Wind chill

Today’s guest picture from our son Tony really does show that East Wemyss has everything.

After a soggy patch, we had a much better day here as promised by the forecast, with hardly a drop of rain. Unfortunately, there was a considerable amount of wind to be found if you left the shelter of the town, and I found myself in no mood to rush out and find it, even though I had got up into my cycling clothes.

As usual, crosswords, coffee, conversation, and chaffinches provided me with possibilities of procrastination which I eagerly accepted.

And there was a frog too which needed to be photographed. It was lurking under the bridge in our little pond.

At the start, birds at the feeder were few and far between and there were more chaffinches on the plum tree pretending to be plums than eating at the feeder.

Later on, there was a steady stream of birds…

…and I liked the way that this chaffinch looked when confronted by rude words from another. “I have never been spoken to like that before!”

I ended up with just two goldfinches looking as though something had made them quite cross.

It wasn’t as warm as it has been recently and I put a lot of layers on before getting my bicycle out. When I looked in the garden before I left, the crocuses were keeping well covered up too and this pair were the only ones open.

We are getting quite excited about the daffodils.

It was just about midday when I did finally get pedalling, and it took me a long time to cover the five miles to Callister, straight into the brisk breeze. I resolved to stop every five miles or so when cycling into the wind on this trip to give myself a chance to stretch and recover, but I was rather embarrassed when I stopped half way up Callister and found myself passed by two cyclists steaming up the hill at a good pace….

…and disappearing into the distance in no time.

I took a picture back down the hill to show the mixture of cloud and blue sky which would be a feature of my trip.

When the clouds were over the sun, it was a ‘feels like’ two degrees C day, so I was much happier when the sun was out.

One advantage of the brisk wind is that it dries the roads out so the cycling surface was good, but puddles in the fields reflected the recent rain.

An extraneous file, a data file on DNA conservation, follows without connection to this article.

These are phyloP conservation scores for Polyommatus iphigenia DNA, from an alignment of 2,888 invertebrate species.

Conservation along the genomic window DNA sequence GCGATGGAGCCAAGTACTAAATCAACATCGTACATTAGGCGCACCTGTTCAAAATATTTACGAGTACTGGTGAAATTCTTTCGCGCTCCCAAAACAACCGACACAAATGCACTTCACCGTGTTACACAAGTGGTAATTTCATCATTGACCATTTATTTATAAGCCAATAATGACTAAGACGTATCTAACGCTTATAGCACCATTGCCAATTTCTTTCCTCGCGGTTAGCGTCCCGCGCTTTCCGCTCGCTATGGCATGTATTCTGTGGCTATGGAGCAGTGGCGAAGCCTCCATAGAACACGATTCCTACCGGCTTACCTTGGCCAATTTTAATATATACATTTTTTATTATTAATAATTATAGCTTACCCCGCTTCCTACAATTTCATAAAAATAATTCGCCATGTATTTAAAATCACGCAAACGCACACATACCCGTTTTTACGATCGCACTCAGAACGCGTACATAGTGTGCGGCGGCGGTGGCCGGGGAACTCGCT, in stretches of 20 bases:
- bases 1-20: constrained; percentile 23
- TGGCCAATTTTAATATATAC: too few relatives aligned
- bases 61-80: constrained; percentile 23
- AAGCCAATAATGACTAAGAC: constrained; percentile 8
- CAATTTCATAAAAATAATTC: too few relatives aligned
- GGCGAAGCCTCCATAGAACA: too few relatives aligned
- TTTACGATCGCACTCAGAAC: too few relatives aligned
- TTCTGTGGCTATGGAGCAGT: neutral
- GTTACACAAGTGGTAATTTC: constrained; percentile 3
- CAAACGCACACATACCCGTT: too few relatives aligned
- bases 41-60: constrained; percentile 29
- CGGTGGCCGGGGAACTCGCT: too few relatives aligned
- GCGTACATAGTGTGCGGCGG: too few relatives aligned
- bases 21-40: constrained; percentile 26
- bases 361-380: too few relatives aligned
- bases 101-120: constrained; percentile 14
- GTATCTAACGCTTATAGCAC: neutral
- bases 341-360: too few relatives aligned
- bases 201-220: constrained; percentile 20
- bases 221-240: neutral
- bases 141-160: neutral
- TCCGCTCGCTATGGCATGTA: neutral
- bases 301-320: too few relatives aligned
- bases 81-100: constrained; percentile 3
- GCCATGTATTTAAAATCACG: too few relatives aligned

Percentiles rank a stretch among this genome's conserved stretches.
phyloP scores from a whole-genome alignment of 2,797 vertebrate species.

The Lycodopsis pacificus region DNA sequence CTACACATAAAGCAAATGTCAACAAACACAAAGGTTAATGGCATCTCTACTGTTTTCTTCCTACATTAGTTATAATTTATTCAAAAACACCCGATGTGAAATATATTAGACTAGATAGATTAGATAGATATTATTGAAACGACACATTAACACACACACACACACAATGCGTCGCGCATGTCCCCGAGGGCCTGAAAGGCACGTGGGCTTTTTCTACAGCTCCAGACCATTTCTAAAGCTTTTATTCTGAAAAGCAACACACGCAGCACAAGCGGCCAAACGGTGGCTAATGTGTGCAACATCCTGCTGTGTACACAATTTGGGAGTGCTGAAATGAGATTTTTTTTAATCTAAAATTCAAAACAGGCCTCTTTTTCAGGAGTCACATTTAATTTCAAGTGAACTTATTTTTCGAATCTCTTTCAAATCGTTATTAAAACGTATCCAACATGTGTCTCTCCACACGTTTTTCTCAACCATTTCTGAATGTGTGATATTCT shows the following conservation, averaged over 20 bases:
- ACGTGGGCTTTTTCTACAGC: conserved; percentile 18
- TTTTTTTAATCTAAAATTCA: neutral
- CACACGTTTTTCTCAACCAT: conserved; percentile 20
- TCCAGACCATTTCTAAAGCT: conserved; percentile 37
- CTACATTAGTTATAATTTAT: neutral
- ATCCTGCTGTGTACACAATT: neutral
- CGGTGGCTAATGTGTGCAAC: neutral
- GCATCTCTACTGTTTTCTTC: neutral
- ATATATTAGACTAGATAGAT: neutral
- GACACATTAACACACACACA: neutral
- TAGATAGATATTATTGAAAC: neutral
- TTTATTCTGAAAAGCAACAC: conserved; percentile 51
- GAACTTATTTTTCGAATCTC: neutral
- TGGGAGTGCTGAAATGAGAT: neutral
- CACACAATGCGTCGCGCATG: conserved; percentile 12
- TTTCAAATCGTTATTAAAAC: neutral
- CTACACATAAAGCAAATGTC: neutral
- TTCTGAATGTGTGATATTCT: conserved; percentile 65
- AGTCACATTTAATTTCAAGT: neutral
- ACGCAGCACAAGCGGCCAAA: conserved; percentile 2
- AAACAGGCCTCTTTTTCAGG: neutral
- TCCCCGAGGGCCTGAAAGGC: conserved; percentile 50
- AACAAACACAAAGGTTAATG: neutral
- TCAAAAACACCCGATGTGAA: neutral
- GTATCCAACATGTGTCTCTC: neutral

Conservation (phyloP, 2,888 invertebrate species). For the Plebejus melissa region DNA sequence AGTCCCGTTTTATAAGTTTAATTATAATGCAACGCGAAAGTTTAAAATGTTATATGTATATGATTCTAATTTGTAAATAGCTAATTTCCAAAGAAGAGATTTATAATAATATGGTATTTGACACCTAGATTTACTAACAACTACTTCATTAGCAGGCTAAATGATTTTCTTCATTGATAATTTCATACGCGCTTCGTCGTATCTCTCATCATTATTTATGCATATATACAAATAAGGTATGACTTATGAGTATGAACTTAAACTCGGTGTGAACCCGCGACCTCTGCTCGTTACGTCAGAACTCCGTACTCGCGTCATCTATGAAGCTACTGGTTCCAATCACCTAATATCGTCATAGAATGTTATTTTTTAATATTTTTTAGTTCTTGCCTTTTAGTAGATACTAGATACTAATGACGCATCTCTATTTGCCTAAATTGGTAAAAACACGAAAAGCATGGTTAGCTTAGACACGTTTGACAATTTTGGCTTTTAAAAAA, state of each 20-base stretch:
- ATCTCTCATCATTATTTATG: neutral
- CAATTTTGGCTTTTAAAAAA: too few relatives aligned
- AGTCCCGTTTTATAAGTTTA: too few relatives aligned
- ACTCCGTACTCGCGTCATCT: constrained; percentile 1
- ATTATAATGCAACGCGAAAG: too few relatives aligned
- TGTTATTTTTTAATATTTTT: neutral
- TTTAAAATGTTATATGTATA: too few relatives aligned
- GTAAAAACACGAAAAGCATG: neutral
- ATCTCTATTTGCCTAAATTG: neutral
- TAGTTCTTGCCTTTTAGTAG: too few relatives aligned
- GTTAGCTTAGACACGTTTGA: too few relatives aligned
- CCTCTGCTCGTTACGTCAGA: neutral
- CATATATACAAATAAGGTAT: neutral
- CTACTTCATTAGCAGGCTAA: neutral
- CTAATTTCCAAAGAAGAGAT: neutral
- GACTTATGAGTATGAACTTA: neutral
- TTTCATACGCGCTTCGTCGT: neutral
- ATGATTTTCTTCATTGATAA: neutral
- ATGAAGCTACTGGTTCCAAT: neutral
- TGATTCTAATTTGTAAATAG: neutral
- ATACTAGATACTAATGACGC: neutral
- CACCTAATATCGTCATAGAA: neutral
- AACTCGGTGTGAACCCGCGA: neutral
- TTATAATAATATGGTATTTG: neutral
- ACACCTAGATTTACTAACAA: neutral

I passed this fine tree in a field near Eaglesfield. It had a less successful tree standing in its shadow.

After fifteen miles, I finally got rid of the head winds, and it was much more fun cycling down the old main road to Gretna with the wind now across and slightly behind. The tourist and wedding centre at Gretna Green was totally deserted which was sad to see.

I took the back road out of the village and cruised along beside the River Sark, looking across to English fields on the far bank of this mighty border boundary.

With the wind now helping me in a very friendly way, I was able to make much better speed on my way back to Langholm, but I got a bit worried when spots of rain began to appear as I went along the Canonbie by-pass, with five miles still to go. However, a look ahead was reassuring, with the sun shining on Whita Hill and Langholm, and only thin cloud overhead.

The rain soon gave up and another fine tree stopped me at Hagg-on-Esk.

By the time that I got back to Langholm my bike computer showed 37 miles and the sun was out, so I headed up the road north for a mile and a bit just to bring up a round 40 miles for the jaunt.

I liked the layers of hedge, field, wood, hill, cloud and blue sky that I could see from my turning point at the lay-by at the top of the hill past the High Mill bridge.

While I had been out cycling, Mrs Tootlepedal had been busy with her spirit level, sieve, rake and fork preparing the ground for the next slab in her drive project. I was able to give her hand in dropping the slab into place…